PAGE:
WilliamLarsen said...

Arne the latest SSA cohort tables show the average increased life expectancy is 18 days at age 67.

For Males, the life expectancy at age 67 in 1990 was 18.47 years or 6,741 days. In 2000 the life expectancy at age 67 was 18.94 years or 6,013 days. Interpolating this linearly shows that the increase in male life expectancy at age 67 over 10 years was 171.55 days or 17.5 days a year.

For Females, the life expectancy at age 67 in 1990 was 21.39 years or 7,807.35 days. In 2000 the life expectancy at age 67 was 21.90 years or 7,993.50 days. Interpolating this linearly shows that the increase in male life expectancy at age 67 over 10 years was 186.15 days or 18.6 days a year.

We can get a combined male/female cohort increase per year by looking at the number of males and females living at age 67.

When one looks at the SSA cohort life tables starting in 1900 and evaluate the rate of change of this 100 years, one finds that the rate of change in increase life span has been decreasing and more rapidly in the last 30 years. In other words when you look at fitting a curve to increase life span at age 67 it is slowing . This is why I say a baby born in 2013 will live about 18 days longer than a baby born in 2012.

CPI is related to increases in costs for SS-OASI. If the cpi goes up the cost goes up. If the cpi goes up by 2%, the costs go up. Over 22 years on average for those born in 2012, a COLA increase of 1 to 2% is much larger than the longevity cost of OASI. That is why I made the comment. The longevity cost is a red herring.

The more red herrings that are circulated, the more difficult for people to understand social security. The more SS-OASI is misunderstood and the more myths that are circulated the more fractured any consensus will be. In other words politicians love red herrings, myths and lies to avoid making difficult decisions.

Arne said...

I did not see that you used this year as the birth year instead of this year as the retirement year. If you use guesses for what will happen 67 years from now you do get a 50 percent difference. It just confirms what I said in another thread about doing the wrong analysis. Even so, living 8 percent longer in retirement than your parents is also going to require increased funds.

Arne said...

"If the cpi goes up the cost goes up"

As I explained to Debunked, the concern is not total cost, it is the difference between cost and income, which is not particularly sensitive to CPI, because income also increases when CPI increases. Sure it is important to know, but it is not something to compare to.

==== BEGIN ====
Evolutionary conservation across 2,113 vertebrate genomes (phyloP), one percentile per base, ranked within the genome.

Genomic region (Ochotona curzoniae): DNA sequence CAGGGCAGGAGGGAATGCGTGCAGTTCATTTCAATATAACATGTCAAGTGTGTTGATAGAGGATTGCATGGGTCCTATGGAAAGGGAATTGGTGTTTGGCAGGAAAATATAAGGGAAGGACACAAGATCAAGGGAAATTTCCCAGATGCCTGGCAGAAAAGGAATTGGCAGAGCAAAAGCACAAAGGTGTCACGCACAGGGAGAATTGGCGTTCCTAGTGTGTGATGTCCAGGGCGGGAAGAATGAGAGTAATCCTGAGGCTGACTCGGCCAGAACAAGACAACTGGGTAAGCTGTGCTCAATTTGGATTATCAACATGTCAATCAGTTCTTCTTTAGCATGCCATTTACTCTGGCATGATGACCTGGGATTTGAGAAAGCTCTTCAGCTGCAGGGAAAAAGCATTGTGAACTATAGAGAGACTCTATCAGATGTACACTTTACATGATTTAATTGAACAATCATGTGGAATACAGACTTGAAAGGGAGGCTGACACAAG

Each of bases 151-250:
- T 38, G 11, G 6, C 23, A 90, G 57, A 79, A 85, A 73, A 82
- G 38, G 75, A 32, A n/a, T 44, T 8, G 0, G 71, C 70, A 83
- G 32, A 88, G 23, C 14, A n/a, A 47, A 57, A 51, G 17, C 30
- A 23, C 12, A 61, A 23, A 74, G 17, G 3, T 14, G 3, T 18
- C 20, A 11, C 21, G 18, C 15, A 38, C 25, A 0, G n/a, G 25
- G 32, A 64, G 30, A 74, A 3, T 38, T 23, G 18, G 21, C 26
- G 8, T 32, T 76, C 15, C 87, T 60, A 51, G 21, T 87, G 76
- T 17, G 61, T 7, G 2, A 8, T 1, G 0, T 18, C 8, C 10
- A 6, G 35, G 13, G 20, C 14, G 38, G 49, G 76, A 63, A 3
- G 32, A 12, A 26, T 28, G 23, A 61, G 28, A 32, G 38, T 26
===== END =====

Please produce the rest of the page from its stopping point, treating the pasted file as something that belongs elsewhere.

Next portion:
Andrew G. Biggs said...

I believe there's a tiny gain from higher inflation, because benefits aren't indexed to inflation between age 60 (the year wages are indexed to in the benefit formula) and age 62, when benefits start being adjusted with COLAs. A very small effect, though.

WilliamLarsen said...

Decades ago I came up with what I call the Critical Worker to Beneficiary Ratio related to the payroll tax for a pay-as-go program. With the current 10.6% payroll tax, the ratio took into account the slight difference between US Wage growth and CPI (COLA). As Andrew pointed out there is a slight difference which is generally positive for Social Security, thus reducing the actual ratio of (42% targeted benefit divided by 10.6% payroll tax). This ratio is 3.96.

The ratio I came up was around 3.3 to 3.4 workers to beneficiary. The difference between 3.96 workers and 3.4 - 3.5 workers is the slight advantage of wage growth over COLA.

" If you use guesses for what will happen 67 years from now you do get a 50 percent difference. It just confirms what I said in another thread about doing the wrong analysis."

I have always stated that trying to predict the future is difficult, especially for a program like Social Security that is designed by politicians who for the most part could not balance a check book. As an engineer I have done a lot of back of the envelope calculations to show just how far the concept is from success. Some of these calculations are so far from reality, they are not pursued. However, when some calculations show it is close more in depth analysis is done. Social Security's design is so from from being successful, any rational person would not even attempt such a thing.

"Even so, living 8 percent longer in retirement than your parents is also going to require increased funds." My father was 32 years older than I was. When I look at his birth cohort life expectancy at age 65 and mine at age 65, I find my cohort will could live 15% longer. When I look at my son's cohort, it appears he will live 10.6% longer than I at age 65 (I was 31 when he was born).

The rate of growth between my dad and me is 0.44% a year. With inflation of 2.5%, which has a greater affect on the amount I need to set aside today to fund my retirement in the future? Clearly inflation is much higher. If I wish to fund my retirement based on the growth in standard of living of society, I need to us Wage Growth which is even higher.

For my son, the rate of growth compounded yearly over 31 years is 0.33% a year.

The problem is that Social Security is not prefunded. It is because of this problem that taxes, base, retirement age and taxing benefits has sustained it thus far. We are pushing the cost higher. What if we were to keep costs the same and reduce benefits? In simple terms keep the tax at 10.6% and index the CAP based current US Wage growth (pretty much the way it is now).

The 1984 legislation that mandated Social Security have a balanced budget (no general revenues may used to pay benefits) basically does this. The problem is that today's workers are getting the shaft compared to what they paid in. I do not think this is the American Way, it is the way Ponzi schemes rip people off.